• Prevents ovulation, if it has not yet occurred.
  • Thickens cervical mucus, making it more difficult for sperm to enter the uterus.
  • Changes the lining of the uterus to prevent a baby from implanting and developing, should fertilization occur.1
Plan B labeling advises that the drug should be taken within 72 hours of intercourse, but the FDA indicates that it is effective until implantation, meaning that it will cause the destruction of a fertilized egg if one is present. There is no way to know before taking an emergency contraceptive whether fertilization has occurred or not. Risks and Side Effects Common side effects include:
  • Heavier menstrual bleeding
  • Nausea
  • Lower abdominal pain
  • Fatigue
  • Headache
  • Dizziness
  • Breast tenderness
  • Delay of menses by more than one week
Levonorgestrel is classified as “possibly carcinogenic to humans.” It has been shown to increase risk of cancer in animals.2 If you’re concerned that you may be pregnant or would like to discuss your options with a nurse, please contact us or schedule an appointment online. ________________________________________________________________ American Society of Health System Pharmacists (2014). AHFS Drug Information: Levonorgestrel. National Institutes of Health. Retrieved from http://www.nlm.nih.gov/medlineplus/druginfo/meds/a610021.html [IARC (1999). Monographs on the Evaluation of the Carcinogenic Risk of Chemicals to Man. Geneva: World Health Organization, International Agency for Research on Cancer, 1972-PRESENT, p. V72 385. (Multivolume work). Retrieved from http://monographs.iarc.fr/index.php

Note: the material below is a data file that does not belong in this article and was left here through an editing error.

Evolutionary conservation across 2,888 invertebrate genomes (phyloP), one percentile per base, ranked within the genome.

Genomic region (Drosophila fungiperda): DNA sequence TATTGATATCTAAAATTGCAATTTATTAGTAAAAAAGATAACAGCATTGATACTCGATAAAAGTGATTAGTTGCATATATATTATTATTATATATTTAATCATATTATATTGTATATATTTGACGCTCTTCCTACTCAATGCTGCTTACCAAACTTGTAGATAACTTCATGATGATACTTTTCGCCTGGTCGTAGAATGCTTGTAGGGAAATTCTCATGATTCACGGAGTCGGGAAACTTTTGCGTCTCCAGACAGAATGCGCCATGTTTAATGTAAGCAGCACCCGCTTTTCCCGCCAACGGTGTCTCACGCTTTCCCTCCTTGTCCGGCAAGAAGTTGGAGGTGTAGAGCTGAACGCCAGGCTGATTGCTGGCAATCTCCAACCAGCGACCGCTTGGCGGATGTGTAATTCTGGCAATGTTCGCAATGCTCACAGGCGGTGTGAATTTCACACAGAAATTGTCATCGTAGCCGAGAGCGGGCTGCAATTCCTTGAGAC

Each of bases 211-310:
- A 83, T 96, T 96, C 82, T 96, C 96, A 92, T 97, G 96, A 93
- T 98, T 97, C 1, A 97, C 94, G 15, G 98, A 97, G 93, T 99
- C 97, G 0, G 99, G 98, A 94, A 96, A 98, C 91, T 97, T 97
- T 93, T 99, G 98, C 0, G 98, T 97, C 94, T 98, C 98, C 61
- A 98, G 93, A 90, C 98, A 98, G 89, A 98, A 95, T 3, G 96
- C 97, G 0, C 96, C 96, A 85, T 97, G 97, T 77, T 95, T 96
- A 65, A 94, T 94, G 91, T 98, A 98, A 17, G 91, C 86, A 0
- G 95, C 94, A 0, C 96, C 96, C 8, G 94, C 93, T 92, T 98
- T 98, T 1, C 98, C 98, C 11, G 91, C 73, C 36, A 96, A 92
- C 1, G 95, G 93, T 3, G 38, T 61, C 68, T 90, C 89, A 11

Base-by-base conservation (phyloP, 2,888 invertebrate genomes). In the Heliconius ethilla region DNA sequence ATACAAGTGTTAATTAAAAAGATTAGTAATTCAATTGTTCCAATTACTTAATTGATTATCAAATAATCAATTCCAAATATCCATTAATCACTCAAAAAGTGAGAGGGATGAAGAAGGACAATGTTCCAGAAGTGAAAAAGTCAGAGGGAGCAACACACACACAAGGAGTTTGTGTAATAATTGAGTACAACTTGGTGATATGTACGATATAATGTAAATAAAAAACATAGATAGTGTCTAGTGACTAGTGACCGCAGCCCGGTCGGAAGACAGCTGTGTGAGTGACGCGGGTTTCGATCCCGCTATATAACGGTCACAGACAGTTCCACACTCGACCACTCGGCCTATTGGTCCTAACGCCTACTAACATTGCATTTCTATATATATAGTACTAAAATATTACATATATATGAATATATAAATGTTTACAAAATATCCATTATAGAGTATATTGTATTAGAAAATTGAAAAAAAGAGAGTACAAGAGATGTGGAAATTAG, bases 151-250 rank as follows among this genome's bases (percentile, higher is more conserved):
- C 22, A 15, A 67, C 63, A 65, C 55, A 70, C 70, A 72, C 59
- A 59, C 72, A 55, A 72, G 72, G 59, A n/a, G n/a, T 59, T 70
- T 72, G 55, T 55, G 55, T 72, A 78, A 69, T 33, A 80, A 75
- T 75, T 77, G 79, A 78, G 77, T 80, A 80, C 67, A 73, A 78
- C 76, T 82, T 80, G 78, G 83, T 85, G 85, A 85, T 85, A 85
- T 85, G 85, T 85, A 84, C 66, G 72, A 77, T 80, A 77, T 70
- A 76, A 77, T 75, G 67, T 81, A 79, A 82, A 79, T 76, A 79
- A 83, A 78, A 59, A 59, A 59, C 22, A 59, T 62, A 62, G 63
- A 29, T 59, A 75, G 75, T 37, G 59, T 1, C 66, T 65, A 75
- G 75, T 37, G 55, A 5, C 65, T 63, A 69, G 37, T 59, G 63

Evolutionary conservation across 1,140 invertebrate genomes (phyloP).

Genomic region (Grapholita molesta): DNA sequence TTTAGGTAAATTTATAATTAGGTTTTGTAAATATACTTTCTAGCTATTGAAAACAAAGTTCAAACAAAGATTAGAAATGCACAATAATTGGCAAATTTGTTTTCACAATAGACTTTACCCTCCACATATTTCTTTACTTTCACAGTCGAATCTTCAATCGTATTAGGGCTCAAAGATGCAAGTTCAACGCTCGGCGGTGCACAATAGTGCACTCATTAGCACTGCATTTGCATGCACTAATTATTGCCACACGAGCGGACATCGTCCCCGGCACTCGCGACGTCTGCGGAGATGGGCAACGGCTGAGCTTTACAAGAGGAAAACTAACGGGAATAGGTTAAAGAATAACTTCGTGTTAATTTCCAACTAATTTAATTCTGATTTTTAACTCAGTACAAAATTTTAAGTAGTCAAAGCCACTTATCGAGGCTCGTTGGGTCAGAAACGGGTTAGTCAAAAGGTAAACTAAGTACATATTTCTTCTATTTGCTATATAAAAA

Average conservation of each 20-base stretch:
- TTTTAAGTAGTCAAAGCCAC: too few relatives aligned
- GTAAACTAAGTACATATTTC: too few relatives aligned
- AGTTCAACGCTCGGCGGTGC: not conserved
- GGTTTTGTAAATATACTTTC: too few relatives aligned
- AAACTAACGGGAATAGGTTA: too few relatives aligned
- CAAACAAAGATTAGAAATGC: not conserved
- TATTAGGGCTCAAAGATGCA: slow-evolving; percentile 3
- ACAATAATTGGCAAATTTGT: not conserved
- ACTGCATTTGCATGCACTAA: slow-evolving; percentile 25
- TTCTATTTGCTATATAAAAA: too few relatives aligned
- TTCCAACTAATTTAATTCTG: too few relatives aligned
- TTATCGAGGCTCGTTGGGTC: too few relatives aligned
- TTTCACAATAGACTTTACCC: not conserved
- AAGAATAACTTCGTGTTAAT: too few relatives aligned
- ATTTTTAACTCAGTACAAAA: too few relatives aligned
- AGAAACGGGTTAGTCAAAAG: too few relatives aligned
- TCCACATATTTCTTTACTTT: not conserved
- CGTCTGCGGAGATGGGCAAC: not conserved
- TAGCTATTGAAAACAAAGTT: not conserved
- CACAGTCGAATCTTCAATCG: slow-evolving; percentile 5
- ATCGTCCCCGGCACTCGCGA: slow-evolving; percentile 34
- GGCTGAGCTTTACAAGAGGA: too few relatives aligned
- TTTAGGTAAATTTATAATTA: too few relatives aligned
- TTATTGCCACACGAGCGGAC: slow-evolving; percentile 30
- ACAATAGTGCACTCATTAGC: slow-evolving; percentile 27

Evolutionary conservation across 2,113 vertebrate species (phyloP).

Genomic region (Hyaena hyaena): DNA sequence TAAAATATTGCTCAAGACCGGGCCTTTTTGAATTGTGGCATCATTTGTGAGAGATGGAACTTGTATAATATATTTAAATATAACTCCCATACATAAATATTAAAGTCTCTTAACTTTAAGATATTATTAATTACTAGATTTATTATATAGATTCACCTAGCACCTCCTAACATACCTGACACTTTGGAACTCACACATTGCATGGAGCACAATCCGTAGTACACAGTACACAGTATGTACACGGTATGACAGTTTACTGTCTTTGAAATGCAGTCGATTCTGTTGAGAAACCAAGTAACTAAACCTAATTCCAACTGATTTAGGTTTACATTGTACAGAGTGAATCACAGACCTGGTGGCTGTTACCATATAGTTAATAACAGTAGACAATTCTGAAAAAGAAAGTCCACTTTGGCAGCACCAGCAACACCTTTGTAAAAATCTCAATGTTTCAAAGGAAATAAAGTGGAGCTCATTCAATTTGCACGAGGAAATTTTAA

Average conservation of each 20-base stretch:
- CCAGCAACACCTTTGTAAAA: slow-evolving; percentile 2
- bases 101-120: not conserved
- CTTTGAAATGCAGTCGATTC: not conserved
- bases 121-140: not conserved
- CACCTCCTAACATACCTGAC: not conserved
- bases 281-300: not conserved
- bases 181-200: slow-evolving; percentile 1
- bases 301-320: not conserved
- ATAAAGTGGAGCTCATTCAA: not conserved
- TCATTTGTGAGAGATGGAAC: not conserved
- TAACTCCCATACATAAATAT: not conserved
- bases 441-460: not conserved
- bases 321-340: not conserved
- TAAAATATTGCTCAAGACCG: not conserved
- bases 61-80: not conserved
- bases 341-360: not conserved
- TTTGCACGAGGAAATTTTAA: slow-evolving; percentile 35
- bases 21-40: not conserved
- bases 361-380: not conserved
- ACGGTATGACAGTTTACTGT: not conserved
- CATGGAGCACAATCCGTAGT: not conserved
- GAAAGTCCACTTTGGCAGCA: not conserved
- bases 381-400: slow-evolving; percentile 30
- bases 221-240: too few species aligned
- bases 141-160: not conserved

Care Pregnancy Clinic

3813 North Flannery Rd.

Baton Rouge, LA 70414

225-408-8171

1-866-664-7873